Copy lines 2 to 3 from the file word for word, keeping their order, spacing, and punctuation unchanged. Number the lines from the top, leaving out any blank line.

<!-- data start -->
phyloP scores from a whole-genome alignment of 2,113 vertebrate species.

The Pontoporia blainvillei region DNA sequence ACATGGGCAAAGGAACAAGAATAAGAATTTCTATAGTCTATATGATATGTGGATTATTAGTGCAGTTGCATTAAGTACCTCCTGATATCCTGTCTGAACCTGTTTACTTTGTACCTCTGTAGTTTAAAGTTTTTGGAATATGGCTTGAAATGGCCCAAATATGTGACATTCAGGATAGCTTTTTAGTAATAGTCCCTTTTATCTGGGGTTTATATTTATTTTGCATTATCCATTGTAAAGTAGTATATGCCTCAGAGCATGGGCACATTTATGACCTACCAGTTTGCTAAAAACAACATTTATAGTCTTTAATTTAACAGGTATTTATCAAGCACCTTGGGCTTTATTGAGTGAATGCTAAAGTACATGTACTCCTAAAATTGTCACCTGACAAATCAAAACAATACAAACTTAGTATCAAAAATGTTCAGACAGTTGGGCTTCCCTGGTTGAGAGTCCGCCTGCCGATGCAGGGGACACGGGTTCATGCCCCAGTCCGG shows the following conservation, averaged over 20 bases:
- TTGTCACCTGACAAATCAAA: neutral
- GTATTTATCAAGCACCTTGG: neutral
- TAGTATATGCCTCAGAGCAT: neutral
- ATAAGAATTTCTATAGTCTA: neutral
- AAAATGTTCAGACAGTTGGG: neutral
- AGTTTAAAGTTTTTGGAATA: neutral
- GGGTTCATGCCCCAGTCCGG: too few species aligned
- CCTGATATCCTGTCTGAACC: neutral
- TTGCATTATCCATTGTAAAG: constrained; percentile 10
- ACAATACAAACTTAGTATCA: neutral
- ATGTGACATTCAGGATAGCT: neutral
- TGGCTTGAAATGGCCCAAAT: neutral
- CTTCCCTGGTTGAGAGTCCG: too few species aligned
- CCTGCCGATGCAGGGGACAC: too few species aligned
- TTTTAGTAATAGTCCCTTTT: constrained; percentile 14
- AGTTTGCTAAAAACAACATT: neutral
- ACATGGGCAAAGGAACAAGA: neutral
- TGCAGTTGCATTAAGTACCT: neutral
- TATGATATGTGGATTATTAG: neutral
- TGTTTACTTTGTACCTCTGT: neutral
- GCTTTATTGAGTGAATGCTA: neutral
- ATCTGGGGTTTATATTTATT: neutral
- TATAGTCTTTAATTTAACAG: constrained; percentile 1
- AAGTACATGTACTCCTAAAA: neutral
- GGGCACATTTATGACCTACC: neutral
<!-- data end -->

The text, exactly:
The Pontoporia blainvillei region DNA sequence ACATGGGCAAAGGAACAAGAATAAGAATTTCTATAGTCTATATGATATGTGGATTATTAGTGCAGTTGCATTAAGTACCTCCTGATATCCTGTCTGAACCTGTTTACTTTGTACCTCTGTAGTTTAAAGTTTTTGGAATATGGCTTGAAATGGCCCAAATATGTGACATTCAGGATAGCTTTTTAGTAATAGTCCCTTTTATCTGGGGTTTATATTTATTTTGCATTATCCATTGTAAAGTAGTATATGCCTCAGAGCATGGGCACATTTATGACCTACCAGTTTGCTAAAAACAACATTTATAGTCTTTAATTTAACAGGTATTTATCAAGCACCTTGGGCTTTATTGAGTGAATGCTAAAGTACATGTACTCCTAAAATTGTCACCTGACAAATCAAAACAATACAAACTTAGTATCAAAAATGTTCAGACAGTTGGGCTTCCCTGGTTGAGAGTCCGCCTGCCGATGCAGGGGACACGGGTTCATGCCCCAGTCCGG shows the following conservation, averaged over 20 bases:
- TTGTCACCTGACAAATCAAA: neutral